NBA: The Derrick Rose and Russel Westbrook connection
Every Rose fan feels an inevitable twinge of sadness when this part of his career is mentioned. Everyone cites reasons, the chief of them being Thibodeau's eagerness to push his starters to the limit to his bad landings, whatever, the ACL tear and meniscus injuries he had continually troubled him.
Then there was the ankle injury that hurt during his troubled time with the Cavaliers. This offseason, as he claimed, was the first time he could practice ball instead of rehabbing from an injury in seven years.
The sad truth is that those injuries didn't take away time, they took away athleticism. His amazing vertical and blow-past-you pace was robbed by his hamstring injuries and cartilage wear and tear.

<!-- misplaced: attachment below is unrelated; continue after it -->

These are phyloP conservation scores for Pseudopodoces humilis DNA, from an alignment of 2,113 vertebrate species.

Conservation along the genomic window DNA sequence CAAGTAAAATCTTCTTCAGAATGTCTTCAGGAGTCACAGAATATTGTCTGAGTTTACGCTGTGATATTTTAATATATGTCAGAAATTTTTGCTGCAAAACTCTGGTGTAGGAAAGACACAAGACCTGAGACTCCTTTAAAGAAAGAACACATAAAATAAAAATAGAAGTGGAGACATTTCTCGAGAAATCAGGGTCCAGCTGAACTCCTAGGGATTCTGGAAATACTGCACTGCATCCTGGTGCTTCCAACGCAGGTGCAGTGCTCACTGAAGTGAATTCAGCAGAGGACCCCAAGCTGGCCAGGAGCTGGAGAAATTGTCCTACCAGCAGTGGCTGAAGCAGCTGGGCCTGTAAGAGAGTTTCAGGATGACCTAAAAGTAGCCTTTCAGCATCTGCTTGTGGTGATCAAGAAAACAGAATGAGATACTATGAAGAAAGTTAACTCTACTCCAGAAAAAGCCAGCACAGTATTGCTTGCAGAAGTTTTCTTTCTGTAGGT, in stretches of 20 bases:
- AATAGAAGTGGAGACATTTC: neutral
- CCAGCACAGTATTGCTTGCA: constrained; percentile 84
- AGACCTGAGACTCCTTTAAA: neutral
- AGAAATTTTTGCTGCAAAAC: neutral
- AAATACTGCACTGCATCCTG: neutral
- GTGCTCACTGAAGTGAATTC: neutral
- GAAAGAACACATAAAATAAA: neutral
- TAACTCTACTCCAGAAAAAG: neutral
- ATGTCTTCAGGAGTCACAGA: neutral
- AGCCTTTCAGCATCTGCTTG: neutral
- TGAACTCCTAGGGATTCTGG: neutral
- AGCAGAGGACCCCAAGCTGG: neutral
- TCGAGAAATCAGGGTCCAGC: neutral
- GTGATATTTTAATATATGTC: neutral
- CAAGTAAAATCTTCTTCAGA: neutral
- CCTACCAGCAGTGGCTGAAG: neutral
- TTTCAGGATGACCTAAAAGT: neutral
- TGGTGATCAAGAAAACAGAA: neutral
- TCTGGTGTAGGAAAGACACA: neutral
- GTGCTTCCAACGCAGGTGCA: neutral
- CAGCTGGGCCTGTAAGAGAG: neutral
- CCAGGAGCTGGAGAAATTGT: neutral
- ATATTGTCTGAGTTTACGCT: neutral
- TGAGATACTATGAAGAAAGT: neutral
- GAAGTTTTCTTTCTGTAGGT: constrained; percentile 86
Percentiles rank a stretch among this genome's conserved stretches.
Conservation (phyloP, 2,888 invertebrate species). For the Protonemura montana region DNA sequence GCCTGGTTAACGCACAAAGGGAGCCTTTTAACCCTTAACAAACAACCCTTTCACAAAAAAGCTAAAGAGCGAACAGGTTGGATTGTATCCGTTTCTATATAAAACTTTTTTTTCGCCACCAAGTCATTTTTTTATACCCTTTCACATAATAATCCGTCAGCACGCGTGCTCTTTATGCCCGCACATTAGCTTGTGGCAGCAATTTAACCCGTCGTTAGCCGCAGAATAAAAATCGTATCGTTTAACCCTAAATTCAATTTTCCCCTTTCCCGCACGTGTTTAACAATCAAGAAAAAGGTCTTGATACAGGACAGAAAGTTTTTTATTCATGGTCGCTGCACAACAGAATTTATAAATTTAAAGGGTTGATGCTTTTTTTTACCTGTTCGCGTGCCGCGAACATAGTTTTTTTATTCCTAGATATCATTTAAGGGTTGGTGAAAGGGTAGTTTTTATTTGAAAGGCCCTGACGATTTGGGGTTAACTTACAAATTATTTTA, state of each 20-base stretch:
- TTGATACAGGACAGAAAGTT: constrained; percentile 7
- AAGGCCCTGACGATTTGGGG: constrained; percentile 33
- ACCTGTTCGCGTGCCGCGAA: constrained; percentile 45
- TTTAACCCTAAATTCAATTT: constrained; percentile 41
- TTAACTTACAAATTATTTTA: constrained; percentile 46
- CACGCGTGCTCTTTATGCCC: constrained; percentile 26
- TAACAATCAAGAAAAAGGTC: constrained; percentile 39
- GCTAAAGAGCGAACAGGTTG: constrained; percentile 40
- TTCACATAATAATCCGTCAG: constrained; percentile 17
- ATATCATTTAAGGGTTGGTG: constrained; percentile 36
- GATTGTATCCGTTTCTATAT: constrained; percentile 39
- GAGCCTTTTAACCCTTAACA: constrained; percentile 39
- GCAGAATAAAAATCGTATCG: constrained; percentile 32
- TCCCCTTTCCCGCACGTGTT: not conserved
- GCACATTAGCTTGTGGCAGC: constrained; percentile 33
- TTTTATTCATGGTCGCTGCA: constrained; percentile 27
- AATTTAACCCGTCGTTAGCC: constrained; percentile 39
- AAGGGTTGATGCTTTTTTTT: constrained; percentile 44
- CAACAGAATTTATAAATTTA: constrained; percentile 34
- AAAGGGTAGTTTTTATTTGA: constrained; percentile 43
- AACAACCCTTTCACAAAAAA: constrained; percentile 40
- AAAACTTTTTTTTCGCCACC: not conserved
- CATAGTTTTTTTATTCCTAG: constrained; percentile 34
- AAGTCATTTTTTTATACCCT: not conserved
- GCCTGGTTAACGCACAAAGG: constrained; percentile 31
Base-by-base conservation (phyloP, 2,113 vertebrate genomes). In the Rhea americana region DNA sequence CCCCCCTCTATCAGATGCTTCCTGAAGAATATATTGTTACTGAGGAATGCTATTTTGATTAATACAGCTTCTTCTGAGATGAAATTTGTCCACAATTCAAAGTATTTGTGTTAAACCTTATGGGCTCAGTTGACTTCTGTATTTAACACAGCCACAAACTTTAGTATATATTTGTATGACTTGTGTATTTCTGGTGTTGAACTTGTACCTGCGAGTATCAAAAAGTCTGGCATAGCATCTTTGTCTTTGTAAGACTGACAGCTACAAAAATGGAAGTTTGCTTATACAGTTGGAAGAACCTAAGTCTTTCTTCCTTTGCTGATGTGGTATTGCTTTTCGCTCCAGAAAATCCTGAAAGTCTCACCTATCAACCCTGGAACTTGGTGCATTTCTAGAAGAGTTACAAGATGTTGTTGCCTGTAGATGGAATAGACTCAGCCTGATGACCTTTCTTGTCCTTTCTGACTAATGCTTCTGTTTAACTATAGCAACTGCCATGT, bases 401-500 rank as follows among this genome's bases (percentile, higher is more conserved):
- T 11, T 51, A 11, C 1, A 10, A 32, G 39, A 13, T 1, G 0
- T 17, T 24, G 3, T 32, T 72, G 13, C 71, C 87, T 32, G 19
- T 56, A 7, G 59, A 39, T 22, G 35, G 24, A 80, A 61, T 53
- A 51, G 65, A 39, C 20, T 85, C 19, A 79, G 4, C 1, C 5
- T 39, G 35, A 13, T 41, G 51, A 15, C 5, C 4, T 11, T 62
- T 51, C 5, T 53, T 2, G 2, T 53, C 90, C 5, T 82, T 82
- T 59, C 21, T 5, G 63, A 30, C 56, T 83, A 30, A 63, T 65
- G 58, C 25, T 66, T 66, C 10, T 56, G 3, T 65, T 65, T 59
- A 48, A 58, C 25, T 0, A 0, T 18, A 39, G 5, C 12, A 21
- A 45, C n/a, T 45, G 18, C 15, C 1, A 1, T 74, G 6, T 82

Westbrook, for all his explosiveness, relatively has not suffered any major injuries except when Pat Beverley took out his knees in 2014. After that, the injury bug hasn't really bitten him until this offseason, when he sat out the first five games and then had an ankle injury against the Pelicans.
His game relies on one much known but equally unstoppable quantity: penetrate and either finish the dunk/layup or kick the ball to perimeter scorers. It's tough to imagine any center actually deterring Westbrook, since by the time they close in to block his dunk he's usually already airborne and coming at them at some serious miles an hour.